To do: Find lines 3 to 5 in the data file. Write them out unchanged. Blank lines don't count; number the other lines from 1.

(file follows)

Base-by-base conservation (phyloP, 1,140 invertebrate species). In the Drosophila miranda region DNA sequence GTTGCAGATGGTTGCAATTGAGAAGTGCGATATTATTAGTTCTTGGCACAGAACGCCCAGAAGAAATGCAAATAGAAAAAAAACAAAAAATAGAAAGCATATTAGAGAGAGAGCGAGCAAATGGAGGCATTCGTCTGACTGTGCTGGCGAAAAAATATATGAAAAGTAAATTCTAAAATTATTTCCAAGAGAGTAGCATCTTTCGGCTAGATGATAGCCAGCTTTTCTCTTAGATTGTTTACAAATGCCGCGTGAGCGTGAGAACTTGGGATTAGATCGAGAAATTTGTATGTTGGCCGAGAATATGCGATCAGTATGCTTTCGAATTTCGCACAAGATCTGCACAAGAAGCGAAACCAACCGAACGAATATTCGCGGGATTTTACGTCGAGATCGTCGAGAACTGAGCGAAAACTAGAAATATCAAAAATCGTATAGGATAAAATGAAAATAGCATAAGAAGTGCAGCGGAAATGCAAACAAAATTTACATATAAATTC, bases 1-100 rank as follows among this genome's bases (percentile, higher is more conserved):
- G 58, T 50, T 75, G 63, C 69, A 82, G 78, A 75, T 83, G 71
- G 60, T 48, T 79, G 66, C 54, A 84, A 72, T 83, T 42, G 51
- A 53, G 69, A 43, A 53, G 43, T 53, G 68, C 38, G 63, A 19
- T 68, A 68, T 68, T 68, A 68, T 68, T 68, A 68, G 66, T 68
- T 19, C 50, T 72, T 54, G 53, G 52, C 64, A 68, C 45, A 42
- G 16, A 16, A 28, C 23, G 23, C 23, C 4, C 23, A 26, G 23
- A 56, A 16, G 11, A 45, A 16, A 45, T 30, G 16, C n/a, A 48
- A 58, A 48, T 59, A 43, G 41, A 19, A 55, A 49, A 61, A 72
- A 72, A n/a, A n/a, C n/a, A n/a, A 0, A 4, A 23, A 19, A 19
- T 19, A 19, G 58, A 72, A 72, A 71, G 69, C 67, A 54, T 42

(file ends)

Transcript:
- G 60, T 48, T 79, G 66, C 54, A 84, A 72, T 83, T 42, G 51
- A 53, G 69, A 43, A 53, G 43, T 53, G 68, C 38, G 63, A 19
- T 68, A 68, T 68, T 68, A 68, T 68, T 68, A 68, G 66, T 68